The cable is ideal for carry video and digital signal due to its honest 75 ohm impedance. It’s also applicable for interior, exterior, as well as in-wall use, not just because of the durable jacket but also because of its CM and CL2 safety ratings.
Although at first glance it’s tempting to believe that four layers of shielding create a still cable, Cable Matters managed to pull off a very flexible RG6 coax cable design. On top of that, the connectors are low-profile for easy reach into tight places.
Due to the superior signal loss protection, this cable may be used with any satellite dish networks or DirectTV receivers with a frequency of up to 3 GHz.
You can get this RG6 coaxial cable in varied lengths between 4 and 100 feet. If you’re looking for an all-around solution, you may be in luck because the durability of the CL2 allows it to be used both indoors and outdoors, as well as in-wall.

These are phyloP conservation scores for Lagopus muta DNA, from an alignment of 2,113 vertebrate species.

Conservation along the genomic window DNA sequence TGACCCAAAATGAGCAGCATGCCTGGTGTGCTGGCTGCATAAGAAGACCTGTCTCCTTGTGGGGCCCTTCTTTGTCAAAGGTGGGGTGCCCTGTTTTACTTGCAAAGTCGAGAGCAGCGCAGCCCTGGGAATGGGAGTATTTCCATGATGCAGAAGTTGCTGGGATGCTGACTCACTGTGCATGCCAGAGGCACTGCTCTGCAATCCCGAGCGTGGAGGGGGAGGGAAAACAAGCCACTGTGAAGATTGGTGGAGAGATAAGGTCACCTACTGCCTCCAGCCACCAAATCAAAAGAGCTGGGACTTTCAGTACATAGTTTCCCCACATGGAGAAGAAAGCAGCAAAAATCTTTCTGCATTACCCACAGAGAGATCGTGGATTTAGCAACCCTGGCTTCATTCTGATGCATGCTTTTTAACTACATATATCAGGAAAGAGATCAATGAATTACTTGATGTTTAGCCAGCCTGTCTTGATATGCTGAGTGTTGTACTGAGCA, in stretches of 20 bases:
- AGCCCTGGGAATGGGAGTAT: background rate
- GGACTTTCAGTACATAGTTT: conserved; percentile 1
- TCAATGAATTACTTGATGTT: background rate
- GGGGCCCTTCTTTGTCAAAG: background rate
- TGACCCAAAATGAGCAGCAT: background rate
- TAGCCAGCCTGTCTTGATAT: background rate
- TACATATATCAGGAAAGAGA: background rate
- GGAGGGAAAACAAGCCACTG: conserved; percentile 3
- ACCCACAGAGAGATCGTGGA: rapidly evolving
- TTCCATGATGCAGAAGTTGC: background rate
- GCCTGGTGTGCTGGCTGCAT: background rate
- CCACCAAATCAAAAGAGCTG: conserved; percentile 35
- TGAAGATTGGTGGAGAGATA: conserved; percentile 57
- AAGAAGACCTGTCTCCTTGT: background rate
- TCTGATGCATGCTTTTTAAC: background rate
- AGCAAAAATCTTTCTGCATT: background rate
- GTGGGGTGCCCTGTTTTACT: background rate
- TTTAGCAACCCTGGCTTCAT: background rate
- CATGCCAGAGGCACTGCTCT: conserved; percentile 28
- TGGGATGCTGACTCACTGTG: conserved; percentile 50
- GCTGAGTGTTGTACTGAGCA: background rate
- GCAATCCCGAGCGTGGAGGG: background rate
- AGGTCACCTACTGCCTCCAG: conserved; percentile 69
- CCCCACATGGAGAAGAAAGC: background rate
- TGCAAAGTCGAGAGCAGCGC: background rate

All coaxial cables that carry video signal have to be rated at 75 ohm, and that’s the case for this one as well. That’s to prevent signal loss. It makes the CL2 useful when used with satellite or cable receivers, police scanners, etc.
Any device you can think of with an F-type port will work with the CL2’s nickel plated connectors. The design of the connectors also looks a lot more modern than what you may expect from traditional coaxial cables.
Because of the high-end shielding, the CL2 should be able to provide very clear visual and audio signals by eliminating most of the electromagnetic or radio frequency interference.
The shielding also contributes to the noise-cancelling ability, so it might make an even better choice for a home theatre room.
Although this coax cable doesn’t carry a premium price tag, its performance is nothing short of impressive. The brass compression connectors are equipped with an o-ringed weather seal which provides superior resistance to harsh weather conditions.